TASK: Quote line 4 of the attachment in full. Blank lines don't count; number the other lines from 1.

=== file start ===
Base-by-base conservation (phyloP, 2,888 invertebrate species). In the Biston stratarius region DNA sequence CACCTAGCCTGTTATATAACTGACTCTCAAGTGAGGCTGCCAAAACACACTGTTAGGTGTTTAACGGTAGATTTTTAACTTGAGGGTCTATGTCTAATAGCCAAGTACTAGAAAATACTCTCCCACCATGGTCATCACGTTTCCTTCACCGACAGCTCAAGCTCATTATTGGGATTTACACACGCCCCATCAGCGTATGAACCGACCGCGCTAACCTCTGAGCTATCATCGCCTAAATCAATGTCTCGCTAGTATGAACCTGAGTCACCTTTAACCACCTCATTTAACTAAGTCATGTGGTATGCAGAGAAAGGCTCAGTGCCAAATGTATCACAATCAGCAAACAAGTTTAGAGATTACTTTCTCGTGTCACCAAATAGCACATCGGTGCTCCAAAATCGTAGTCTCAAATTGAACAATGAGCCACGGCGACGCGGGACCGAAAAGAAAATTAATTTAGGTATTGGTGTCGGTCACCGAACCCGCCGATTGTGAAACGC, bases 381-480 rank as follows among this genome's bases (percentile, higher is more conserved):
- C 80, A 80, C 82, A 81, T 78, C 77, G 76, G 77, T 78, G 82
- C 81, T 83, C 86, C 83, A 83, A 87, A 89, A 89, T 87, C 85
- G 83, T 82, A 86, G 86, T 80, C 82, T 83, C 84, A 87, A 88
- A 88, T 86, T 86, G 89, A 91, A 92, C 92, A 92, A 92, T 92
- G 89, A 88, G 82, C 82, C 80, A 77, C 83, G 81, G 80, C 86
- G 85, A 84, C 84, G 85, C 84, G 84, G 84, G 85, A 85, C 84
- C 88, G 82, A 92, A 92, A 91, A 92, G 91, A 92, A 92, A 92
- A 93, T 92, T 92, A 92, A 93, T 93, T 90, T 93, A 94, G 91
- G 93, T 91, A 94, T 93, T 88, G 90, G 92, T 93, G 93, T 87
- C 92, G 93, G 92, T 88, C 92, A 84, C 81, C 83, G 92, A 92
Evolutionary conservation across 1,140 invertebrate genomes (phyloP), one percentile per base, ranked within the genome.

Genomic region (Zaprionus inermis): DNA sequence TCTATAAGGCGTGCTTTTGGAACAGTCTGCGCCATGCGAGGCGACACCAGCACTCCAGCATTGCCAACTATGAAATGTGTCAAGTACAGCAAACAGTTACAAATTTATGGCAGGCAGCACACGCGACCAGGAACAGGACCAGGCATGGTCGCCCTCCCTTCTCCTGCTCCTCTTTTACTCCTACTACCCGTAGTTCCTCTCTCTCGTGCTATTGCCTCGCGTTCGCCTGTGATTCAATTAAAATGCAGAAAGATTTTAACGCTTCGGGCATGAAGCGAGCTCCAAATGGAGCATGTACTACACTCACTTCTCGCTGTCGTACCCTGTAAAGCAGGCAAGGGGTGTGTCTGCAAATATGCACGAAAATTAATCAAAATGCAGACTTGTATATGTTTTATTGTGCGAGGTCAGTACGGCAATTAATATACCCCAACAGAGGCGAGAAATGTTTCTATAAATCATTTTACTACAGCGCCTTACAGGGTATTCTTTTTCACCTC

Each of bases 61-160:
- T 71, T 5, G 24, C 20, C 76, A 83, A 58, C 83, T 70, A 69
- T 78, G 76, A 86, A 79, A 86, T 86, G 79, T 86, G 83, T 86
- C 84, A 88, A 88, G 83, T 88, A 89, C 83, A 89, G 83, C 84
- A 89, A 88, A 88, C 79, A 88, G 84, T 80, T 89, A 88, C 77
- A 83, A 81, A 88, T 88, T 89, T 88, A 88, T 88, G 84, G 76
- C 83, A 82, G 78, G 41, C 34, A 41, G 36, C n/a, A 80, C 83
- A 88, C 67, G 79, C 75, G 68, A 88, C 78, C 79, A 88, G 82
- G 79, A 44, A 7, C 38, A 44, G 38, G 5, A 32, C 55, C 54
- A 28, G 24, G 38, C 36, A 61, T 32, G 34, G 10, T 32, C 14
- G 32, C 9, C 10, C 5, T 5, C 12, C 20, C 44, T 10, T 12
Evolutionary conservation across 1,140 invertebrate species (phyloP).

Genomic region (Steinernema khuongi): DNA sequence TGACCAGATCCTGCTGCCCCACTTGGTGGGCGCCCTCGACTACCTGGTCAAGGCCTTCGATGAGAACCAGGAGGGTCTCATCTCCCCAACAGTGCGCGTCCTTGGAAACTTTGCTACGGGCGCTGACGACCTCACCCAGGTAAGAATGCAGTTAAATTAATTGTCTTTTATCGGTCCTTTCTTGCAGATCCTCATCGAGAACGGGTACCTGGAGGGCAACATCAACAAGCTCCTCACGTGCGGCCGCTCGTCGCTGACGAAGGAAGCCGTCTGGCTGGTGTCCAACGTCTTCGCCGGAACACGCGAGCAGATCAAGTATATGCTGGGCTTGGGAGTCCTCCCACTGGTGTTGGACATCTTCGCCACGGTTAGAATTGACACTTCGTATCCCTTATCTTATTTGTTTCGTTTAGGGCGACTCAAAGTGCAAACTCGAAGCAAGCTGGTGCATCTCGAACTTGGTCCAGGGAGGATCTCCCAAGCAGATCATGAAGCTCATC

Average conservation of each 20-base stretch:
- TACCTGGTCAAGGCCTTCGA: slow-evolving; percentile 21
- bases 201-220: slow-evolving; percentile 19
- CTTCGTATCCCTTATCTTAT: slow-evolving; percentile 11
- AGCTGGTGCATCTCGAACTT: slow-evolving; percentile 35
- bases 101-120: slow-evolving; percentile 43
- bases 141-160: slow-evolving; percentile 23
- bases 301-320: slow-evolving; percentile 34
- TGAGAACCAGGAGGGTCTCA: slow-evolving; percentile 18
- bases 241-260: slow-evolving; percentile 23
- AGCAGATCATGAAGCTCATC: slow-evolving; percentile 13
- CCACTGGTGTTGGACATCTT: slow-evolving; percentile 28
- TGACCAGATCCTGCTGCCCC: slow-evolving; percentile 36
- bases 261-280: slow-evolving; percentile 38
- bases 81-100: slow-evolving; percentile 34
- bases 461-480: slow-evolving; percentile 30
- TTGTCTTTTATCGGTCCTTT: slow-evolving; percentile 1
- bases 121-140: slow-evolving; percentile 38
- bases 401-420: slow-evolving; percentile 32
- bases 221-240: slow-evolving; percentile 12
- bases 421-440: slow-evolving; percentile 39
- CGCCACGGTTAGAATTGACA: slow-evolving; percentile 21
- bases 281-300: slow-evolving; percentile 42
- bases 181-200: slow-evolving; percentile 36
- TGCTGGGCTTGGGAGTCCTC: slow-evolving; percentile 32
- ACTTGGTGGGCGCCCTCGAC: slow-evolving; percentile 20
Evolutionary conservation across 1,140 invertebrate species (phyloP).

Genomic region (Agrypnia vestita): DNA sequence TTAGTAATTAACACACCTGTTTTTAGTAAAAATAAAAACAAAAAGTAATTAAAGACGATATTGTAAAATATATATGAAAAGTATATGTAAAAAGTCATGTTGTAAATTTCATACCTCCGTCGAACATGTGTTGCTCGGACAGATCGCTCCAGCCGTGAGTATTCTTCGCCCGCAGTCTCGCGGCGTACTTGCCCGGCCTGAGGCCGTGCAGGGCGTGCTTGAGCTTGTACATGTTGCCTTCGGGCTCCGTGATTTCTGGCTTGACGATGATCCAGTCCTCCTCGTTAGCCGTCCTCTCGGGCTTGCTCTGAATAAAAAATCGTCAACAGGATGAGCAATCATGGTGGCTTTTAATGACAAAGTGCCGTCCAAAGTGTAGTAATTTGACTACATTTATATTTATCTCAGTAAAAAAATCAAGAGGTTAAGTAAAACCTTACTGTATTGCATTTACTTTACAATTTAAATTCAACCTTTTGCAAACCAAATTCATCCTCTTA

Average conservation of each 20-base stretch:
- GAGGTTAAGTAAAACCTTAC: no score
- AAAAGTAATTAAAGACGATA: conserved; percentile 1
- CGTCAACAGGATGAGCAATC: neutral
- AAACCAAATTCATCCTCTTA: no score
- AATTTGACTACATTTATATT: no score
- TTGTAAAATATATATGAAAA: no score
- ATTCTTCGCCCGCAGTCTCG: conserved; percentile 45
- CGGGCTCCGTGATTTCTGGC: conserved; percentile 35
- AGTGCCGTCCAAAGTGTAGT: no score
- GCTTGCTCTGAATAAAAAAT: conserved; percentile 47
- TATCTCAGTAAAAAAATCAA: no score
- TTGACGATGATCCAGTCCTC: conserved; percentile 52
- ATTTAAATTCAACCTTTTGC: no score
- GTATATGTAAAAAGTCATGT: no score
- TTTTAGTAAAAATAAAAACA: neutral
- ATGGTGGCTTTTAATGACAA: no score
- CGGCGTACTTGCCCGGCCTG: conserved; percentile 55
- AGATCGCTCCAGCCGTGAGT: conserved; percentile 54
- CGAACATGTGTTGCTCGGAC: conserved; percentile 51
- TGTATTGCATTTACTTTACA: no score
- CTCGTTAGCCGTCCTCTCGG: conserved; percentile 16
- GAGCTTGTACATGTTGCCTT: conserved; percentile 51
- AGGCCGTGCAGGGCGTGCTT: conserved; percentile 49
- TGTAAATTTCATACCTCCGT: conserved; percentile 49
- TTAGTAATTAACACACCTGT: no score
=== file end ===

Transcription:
- G 83, T 82, A 86, G 86, T 80, C 82, T 83, C 84, A 87, A 88